The 86 Million Invisible Unemployed
NEW YORK -- There are far more jobless people in the United States than you might think.
While it's true that the unemployment rate is falling, that doesn't include the millions of nonworking adults who aren't even looking for a job anymore. And hiring isn't strong enough to keep up with population growth.
As a result, the labor force is now at its smallest size since the 1980s when compared to the broader working age population.
Job Market DropoutsA person is counted as part of the labor force if they have a job or have looked for one in the last four weeks. Only about 64% of Americans over the age of 16 currently fall into that category, according to the Labor Department. That's the lowest labor force participation rate since 1984.
It's a worrisome sign for the economy and partly explains why the unemployment rate has been falling recently. Only people looking for work are considered officially unemployed.
Jason Everett, for example, wouldn't be counted.
Out of work for nearly three years now, Everett has given up his job search altogether.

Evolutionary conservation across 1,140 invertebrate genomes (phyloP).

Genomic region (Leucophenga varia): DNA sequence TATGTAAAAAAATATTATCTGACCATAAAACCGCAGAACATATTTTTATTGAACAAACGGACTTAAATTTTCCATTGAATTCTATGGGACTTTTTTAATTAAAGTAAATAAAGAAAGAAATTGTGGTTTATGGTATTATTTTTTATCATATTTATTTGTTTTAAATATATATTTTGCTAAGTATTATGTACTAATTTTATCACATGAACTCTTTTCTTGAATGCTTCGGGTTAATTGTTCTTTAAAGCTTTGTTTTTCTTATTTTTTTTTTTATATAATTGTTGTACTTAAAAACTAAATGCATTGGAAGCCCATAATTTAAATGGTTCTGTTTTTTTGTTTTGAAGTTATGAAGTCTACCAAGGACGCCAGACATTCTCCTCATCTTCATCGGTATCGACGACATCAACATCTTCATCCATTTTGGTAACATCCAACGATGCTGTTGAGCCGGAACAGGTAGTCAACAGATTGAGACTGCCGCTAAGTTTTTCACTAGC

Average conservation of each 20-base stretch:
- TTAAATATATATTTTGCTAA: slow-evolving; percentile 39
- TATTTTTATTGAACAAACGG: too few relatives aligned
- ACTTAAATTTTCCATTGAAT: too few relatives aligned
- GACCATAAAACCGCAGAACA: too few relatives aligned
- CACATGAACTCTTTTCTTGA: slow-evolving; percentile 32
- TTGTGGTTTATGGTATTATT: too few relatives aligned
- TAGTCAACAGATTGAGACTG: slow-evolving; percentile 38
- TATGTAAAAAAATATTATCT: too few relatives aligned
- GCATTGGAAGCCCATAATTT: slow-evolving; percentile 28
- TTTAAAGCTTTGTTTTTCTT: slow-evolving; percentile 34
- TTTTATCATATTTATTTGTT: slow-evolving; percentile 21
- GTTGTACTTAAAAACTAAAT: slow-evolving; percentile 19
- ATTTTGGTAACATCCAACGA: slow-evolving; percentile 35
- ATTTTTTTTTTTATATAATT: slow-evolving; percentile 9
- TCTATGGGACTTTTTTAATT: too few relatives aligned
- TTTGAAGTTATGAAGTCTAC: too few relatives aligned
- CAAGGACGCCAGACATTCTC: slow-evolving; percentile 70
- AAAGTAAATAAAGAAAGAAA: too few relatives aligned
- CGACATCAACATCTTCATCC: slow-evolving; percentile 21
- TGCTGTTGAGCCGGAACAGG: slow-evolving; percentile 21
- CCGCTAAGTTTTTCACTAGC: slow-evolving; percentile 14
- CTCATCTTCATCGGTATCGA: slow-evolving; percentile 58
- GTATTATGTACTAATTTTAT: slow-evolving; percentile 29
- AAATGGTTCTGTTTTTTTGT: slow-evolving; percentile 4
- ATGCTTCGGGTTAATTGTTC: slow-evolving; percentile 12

Instead, the unemployed plumber and Air Force veteran takes a few community college courses and looks after his two children while his wife is the primary breadwinner.
"I'm not even totally convinced the college degree is really going to help at this point, but I figure at least I'll be doing something," he said.
The Unofficially UnemployedLast year there were 86 million people who didn't have a job and weren't consistently looking for one, according to Labor Department data.
Older people, ages 65 and over, account for more than a third. Young people between 16 and 24 make up another fifth. More than half don't have a college degree and more than two thirds are white.
Many of the teens and 20-somethings may be enrolled in either high school or college full-time. And many of the over 65 crowd are probably retired.
But what about the other 36 million folks who fall in between?
The truth is, the Labor Department simply doesn't know why they're not in the labor force. Many may be staying home with children or other relatives. Some may have gone back to school or retraining programs. Others could be disabled and unable to work, and some may have retired early.
"Even in the best of times, there are millions of people who don't want to work for a variety for reasons," Hall said.
But he suspects the number of "disengaged" Americans, like Everett, is higher than usual as a direct result of the recession.
About six million people claim they want a job, even though they haven't looked for one in the last four weeks. If they were to all start applying for work again, the unemployment rate would suddenly shoot up above 11%.
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